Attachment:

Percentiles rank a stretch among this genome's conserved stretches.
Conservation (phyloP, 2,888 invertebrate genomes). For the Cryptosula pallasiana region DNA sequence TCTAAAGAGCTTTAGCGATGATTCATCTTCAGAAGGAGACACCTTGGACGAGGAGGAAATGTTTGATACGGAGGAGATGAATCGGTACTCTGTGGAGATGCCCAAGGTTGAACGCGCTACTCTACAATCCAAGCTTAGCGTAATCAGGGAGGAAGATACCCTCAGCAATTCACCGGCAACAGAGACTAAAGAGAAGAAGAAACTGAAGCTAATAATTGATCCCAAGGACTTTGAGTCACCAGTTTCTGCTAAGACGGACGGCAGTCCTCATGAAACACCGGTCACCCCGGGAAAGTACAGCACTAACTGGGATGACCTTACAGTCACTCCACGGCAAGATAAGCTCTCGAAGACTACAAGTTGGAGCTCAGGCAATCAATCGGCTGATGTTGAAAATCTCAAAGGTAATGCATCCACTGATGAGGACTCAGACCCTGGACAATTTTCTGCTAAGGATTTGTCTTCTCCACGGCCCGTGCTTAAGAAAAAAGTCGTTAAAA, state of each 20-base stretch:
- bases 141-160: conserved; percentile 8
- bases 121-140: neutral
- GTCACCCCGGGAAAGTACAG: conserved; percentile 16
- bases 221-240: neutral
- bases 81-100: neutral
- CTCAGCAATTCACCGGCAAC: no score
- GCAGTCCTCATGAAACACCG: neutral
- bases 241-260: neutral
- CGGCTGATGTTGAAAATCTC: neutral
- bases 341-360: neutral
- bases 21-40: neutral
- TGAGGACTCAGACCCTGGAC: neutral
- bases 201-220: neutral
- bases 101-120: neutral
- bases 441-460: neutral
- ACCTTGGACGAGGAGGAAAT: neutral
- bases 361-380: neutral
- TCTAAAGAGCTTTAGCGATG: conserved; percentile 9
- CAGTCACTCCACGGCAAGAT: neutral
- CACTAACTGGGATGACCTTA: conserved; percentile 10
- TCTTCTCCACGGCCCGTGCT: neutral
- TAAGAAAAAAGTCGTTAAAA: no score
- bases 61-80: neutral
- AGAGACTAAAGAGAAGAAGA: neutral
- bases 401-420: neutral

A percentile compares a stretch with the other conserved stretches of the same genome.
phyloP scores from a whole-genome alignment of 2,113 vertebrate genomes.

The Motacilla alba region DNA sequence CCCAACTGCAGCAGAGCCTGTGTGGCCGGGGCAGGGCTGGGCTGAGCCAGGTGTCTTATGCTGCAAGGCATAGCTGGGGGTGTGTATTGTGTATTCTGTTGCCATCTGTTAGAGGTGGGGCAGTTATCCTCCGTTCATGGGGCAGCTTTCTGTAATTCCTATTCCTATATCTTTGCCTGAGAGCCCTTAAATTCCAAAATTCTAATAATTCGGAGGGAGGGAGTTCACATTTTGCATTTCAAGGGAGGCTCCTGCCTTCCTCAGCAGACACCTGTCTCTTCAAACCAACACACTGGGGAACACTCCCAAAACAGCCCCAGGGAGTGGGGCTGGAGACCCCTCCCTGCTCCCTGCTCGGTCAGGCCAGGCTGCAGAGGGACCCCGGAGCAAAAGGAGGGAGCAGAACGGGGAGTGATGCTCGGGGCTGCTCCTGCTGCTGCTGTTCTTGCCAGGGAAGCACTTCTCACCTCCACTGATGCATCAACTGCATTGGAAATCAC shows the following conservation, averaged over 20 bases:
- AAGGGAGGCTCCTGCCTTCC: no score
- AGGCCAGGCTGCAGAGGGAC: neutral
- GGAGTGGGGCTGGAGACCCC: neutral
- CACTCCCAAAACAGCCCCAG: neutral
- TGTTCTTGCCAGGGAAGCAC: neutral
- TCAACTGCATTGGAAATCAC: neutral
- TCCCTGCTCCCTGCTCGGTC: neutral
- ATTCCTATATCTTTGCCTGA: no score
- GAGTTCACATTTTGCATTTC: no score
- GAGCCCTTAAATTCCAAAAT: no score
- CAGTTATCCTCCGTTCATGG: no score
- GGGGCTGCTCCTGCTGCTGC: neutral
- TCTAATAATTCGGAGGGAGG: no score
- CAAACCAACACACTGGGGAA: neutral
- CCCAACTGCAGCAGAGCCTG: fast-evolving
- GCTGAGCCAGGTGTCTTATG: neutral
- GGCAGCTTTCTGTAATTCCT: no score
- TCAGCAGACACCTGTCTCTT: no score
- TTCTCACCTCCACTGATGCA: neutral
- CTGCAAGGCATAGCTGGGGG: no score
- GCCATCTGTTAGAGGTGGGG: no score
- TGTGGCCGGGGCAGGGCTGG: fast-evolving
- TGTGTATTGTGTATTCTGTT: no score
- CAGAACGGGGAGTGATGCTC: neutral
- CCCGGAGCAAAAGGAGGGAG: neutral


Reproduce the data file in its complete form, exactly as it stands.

Percentiles rank a stretch among this genome's conserved stretches.
Conservation (phyloP, 2,888 invertebrate genomes). For the Cryptosula pallasiana region DNA sequence TCTAAAGAGCTTTAGCGATGATTCATCTTCAGAAGGAGACACCTTGGACGAGGAGGAAATGTTTGATACGGAGGAGATGAATCGGTACTCTGTGGAGATGCCCAAGGTTGAACGCGCTACTCTACAATCCAAGCTTAGCGTAATCAGGGAGGAAGATACCCTCAGCAATTCACCGGCAACAGAGACTAAAGAGAAGAAGAAACTGAAGCTAATAATTGATCCCAAGGACTTTGAGTCACCAGTTTCTGCTAAGACGGACGGCAGTCCTCATGAAACACCGGTCACCCCGGGAAAGTACAGCACTAACTGGGATGACCTTACAGTCACTCCACGGCAAGATAAGCTCTCGAAGACTACAAGTTGGAGCTCAGGCAATCAATCGGCTGATGTTGAAAATCTCAAAGGTAATGCATCCACTGATGAGGACTCAGACCCTGGACAATTTTCTGCTAAGGATTTGTCTTCTCCACGGCCCGTGCTTAAGAAAAAAGTCGTTAAAA, state of each 20-base stretch:
- bases 141-160: conserved; percentile 8
- bases 121-140: neutral
- GTCACCCCGGGAAAGTACAG: conserved; percentile 16
- bases 221-240: neutral
- bases 81-100: neutral
- CTCAGCAATTCACCGGCAAC: no score
- GCAGTCCTCATGAAACACCG: neutral
- bases 241-260: neutral
- CGGCTGATGTTGAAAATCTC: neutral
- bases 341-360: neutral
- bases 21-40: neutral
- TGAGGACTCAGACCCTGGAC: neutral
- bases 201-220: neutral
- bases 101-120: neutral
- bases 441-460: neutral
- ACCTTGGACGAGGAGGAAAT: neutral
- bases 361-380: neutral
- TCTAAAGAGCTTTAGCGATG: conserved; percentile 9
- CAGTCACTCCACGGCAAGAT: neutral
- CACTAACTGGGATGACCTTA: conserved; percentile 10
- TCTTCTCCACGGCCCGTGCT: neutral
- TAAGAAAAAAGTCGTTAAAA: no score
- bases 61-80: neutral
- AGAGACTAAAGAGAAGAAGA: neutral
- bases 401-420: neutral

A percentile compares a stretch with the other conserved stretches of the same genome.
phyloP scores from a whole-genome alignment of 2,113 vertebrate genomes.

The Motacilla alba region DNA sequence CCCAACTGCAGCAGAGCCTGTGTGGCCGGGGCAGGGCTGGGCTGAGCCAGGTGTCTTATGCTGCAAGGCATAGCTGGGGGTGTGTATTGTGTATTCTGTTGCCATCTGTTAGAGGTGGGGCAGTTATCCTCCGTTCATGGGGCAGCTTTCTGTAATTCCTATTCCTATATCTTTGCCTGAGAGCCCTTAAATTCCAAAATTCTAATAATTCGGAGGGAGGGAGTTCACATTTTGCATTTCAAGGGAGGCTCCTGCCTTCCTCAGCAGACACCTGTCTCTTCAAACCAACACACTGGGGAACACTCCCAAAACAGCCCCAGGGAGTGGGGCTGGAGACCCCTCCCTGCTCCCTGCTCGGTCAGGCCAGGCTGCAGAGGGACCCCGGAGCAAAAGGAGGGAGCAGAACGGGGAGTGATGCTCGGGGCTGCTCCTGCTGCTGCTGTTCTTGCCAGGGAAGCACTTCTCACCTCCACTGATGCATCAACTGCATTGGAAATCAC shows the following conservation, averaged over 20 bases:
- AAGGGAGGCTCCTGCCTTCC: no score
- AGGCCAGGCTGCAGAGGGAC: neutral
- GGAGTGGGGCTGGAGACCCC: neutral
- CACTCCCAAAACAGCCCCAG: neutral
- TGTTCTTGCCAGGGAAGCAC: neutral
- TCAACTGCATTGGAAATCAC: neutral
- TCCCTGCTCCCTGCTCGGTC: neutral
- ATTCCTATATCTTTGCCTGA: no score
- GAGTTCACATTTTGCATTTC: no score
- GAGCCCTTAAATTCCAAAAT: no score
- CAGTTATCCTCCGTTCATGG: no score
- GGGGCTGCTCCTGCTGCTGC: neutral
- TCTAATAATTCGGAGGGAGG: no score
- CAAACCAACACACTGGGGAA: neutral
- CCCAACTGCAGCAGAGCCTG: fast-evolving
- GCTGAGCCAGGTGTCTTATG: neutral
- GGCAGCTTTCTGTAATTCCT: no score
- TCAGCAGACACCTGTCTCTT: no score
- TTCTCACCTCCACTGATGCA: neutral
- CTGCAAGGCATAGCTGGGGG: no score
- GCCATCTGTTAGAGGTGGGG: no score
- TGTGGCCGGGGCAGGGCTGG: fast-evolving
- TGTGTATTGTGTATTCTGTT: no score
- CAGAACGGGGAGTGATGCTC: neutral
- CCCGGAGCAAAAGGAGGGAG: neutral